4) Like any relationship, communication is key
While mentorship relationships are clearly different from friendships, family ties, or romantic relationships, they’re still relationships. This means that regular communication is necessary to keep the connection healthy and fulfilling.
Some things to communicate about within a mentor/mentee relationship: how often you’d like to communicate (whether by email, phone, or text), how often you’d like to meet in person, how to incorporate each other in professional networking and events, and so on.
In EO, we had a different kind of communication challenge. There was little feedback requested from current pairings to support the value of the mentorship program. Still, because EO is a facilitator of these relationships, it was the organization’s duty to communicate with the pairings to maintain a healthy program. Now, this is a goal.
Mentorship is a two-way street
After engaging in a number of cherished mentorship relationships in my life and then going on to help facilitate a mentorship program, one thing became clear to me. There’s a popular underlying assumption that the mentee gains the value and that the mentor offers the value in any given mentorship relationship.
I think this assumption is often incorrect. The value of giving can often outweigh the value of receiving. Here are a few examples of how being a mentor is equally as rewarding as being a mentee:
- Mentors and mentees develop strong bonds that often extend into lifelong friendships.
- Similar to fulfillment in entrepreneurship, mentorship can lead to the extremely rewarding creation of new jobs and employment growth.
- Mentorship is an advanced form of leadership and thusly will improve this skill set.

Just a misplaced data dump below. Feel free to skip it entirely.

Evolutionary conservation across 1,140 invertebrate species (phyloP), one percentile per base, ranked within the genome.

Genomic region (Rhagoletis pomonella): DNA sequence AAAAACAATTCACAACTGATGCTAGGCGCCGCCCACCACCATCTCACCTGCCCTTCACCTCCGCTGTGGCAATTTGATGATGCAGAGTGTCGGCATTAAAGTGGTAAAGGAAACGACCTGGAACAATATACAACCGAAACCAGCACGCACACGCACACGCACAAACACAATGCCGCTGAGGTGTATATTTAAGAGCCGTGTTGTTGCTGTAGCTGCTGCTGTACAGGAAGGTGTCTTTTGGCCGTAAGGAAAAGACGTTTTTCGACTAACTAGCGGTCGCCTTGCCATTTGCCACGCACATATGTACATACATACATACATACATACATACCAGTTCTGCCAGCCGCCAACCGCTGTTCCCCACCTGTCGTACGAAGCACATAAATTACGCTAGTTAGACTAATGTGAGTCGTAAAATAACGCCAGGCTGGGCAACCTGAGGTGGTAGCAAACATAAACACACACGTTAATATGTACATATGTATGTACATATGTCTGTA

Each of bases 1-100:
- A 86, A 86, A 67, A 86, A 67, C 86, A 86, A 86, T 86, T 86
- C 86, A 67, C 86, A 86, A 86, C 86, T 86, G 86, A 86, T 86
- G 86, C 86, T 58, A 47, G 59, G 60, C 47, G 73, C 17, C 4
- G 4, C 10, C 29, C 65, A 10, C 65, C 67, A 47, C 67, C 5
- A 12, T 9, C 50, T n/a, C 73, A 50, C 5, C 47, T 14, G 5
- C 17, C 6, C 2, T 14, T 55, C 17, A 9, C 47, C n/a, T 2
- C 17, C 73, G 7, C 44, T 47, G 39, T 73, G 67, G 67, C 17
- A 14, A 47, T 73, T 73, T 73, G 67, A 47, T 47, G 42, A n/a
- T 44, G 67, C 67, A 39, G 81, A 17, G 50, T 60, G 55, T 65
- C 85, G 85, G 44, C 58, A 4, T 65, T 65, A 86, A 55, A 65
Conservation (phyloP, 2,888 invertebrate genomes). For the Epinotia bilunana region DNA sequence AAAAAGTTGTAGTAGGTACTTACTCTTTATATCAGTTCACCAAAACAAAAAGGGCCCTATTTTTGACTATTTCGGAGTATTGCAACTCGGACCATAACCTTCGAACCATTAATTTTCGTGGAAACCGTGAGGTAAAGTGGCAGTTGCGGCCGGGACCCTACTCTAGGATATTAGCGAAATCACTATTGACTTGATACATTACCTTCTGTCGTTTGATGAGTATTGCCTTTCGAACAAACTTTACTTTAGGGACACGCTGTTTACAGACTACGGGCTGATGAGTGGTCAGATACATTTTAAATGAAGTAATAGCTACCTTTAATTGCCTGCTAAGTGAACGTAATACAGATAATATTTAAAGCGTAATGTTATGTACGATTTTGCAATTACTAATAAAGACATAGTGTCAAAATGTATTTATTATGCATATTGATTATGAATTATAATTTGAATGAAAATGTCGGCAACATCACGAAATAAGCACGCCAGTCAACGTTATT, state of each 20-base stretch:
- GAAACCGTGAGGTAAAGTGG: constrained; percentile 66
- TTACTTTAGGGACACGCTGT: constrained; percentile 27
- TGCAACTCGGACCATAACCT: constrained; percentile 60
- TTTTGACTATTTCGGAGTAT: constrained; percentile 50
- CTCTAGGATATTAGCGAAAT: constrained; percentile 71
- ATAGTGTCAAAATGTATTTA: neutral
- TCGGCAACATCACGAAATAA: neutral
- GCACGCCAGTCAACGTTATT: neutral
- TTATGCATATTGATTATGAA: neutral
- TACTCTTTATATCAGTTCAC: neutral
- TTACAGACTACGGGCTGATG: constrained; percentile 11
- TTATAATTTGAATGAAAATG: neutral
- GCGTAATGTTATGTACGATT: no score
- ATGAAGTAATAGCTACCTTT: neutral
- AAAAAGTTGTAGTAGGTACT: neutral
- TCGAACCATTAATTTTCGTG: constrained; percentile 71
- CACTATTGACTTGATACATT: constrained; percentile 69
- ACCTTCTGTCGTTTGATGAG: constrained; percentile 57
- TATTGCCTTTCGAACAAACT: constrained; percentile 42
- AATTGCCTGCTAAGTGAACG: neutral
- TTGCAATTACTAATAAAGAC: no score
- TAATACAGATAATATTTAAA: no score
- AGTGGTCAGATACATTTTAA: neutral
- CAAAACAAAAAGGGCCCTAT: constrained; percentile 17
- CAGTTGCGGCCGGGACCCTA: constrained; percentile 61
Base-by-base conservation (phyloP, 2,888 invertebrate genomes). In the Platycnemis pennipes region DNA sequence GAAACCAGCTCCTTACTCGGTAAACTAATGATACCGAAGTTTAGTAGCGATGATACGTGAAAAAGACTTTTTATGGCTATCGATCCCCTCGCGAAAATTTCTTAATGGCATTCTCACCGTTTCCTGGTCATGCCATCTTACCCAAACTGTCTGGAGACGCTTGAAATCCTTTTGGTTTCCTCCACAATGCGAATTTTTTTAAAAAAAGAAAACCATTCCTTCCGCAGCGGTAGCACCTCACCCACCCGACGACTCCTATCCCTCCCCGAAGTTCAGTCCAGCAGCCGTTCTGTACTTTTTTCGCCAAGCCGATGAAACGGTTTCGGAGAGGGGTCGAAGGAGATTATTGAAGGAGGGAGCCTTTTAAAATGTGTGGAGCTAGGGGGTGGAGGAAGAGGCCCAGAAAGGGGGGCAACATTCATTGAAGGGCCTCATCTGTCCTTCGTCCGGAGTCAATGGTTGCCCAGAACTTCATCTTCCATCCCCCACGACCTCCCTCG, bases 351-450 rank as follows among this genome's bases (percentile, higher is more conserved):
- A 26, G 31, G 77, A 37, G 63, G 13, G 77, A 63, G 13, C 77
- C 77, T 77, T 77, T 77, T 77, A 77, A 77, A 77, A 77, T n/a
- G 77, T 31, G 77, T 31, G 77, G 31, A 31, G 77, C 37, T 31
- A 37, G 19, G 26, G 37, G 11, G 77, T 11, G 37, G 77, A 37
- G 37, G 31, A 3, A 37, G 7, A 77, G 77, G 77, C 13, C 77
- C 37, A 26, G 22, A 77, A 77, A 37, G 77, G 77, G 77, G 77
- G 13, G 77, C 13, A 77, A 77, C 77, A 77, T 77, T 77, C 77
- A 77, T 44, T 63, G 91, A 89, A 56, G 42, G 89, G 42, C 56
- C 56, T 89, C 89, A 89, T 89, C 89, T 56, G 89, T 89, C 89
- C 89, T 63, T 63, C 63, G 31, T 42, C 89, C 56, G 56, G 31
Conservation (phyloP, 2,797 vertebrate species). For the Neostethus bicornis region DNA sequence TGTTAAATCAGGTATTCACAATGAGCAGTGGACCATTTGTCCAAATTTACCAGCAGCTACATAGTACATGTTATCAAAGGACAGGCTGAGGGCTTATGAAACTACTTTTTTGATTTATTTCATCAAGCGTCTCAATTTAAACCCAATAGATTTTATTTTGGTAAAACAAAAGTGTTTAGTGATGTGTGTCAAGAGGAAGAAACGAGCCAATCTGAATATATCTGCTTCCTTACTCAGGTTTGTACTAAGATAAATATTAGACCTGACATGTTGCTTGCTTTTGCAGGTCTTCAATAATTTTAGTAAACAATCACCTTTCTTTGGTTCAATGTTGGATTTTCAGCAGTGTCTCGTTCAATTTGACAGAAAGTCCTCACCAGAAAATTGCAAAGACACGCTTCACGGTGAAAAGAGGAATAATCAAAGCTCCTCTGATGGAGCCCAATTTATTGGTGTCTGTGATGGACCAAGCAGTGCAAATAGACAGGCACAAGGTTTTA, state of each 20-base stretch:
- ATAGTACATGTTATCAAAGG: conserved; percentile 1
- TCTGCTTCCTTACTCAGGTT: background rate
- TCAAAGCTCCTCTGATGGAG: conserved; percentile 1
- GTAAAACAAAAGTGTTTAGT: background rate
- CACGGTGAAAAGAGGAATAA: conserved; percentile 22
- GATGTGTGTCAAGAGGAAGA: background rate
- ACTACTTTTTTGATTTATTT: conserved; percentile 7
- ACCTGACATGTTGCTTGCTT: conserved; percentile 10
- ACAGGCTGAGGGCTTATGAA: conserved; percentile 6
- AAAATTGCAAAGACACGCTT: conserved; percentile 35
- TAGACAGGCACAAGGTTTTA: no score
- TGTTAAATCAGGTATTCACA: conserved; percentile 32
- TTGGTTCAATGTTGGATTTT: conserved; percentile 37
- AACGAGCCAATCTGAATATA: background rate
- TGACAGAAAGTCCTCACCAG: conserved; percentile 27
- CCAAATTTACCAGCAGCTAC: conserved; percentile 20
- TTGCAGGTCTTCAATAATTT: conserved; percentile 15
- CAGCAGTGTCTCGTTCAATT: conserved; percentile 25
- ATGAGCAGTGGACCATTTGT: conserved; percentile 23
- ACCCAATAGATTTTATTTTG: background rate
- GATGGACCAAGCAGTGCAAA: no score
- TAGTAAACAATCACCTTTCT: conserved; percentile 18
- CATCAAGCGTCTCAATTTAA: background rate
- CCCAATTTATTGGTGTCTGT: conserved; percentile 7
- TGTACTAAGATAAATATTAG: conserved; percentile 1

The EO program’s strategy to increase the number of mentors isn’t just to satisfy demand. It’s intended to emphasize the value of being a mentor as an extensive entrepreneurial experience, as well as highlight the importance of impacting another business owner’s success.
Go forth and mentor!
I’ll conclude with what I’ve learned throughout my years in entrepreneurship and mentorship. First and foremost, if you have ever thought about being a mentor, just do it. It’s a fantastically rewarding experience that will provide you with so much more than you ever expected.
Secondly, if you find yourself wanting a mentor, don’t be afraid to ask. You can reach out to people you admire or join a mentorship program like at EO.
Finally, I’ll end on two quotes that speak to the value of mentorship more eloquently than I ever could.
“Only a life lived for others is a life worthwhile.” –Albert Einstein
“The greatest good you can do for another is not just share your riches, but reveal to them their own.” –Benjamin Disraeli
Do you have any stories of how a mentorship relationship furthered your career? What about tips for maintaining mentor/mentee connections? Tweet us at @Perfect_Search or reach out to Ajay at @AjayPattani. We look forward to hearing your thoughts!
Ajay Pattani is a lifelong resident of Chicagoland and is fiercely passionate about his white wine. If he could be a spokesperson for any product, it would have to be white wine. Ajay says if he could be good at one thing, it would be reading minds. If you could read his now, he’d most likely be thinking about white wine.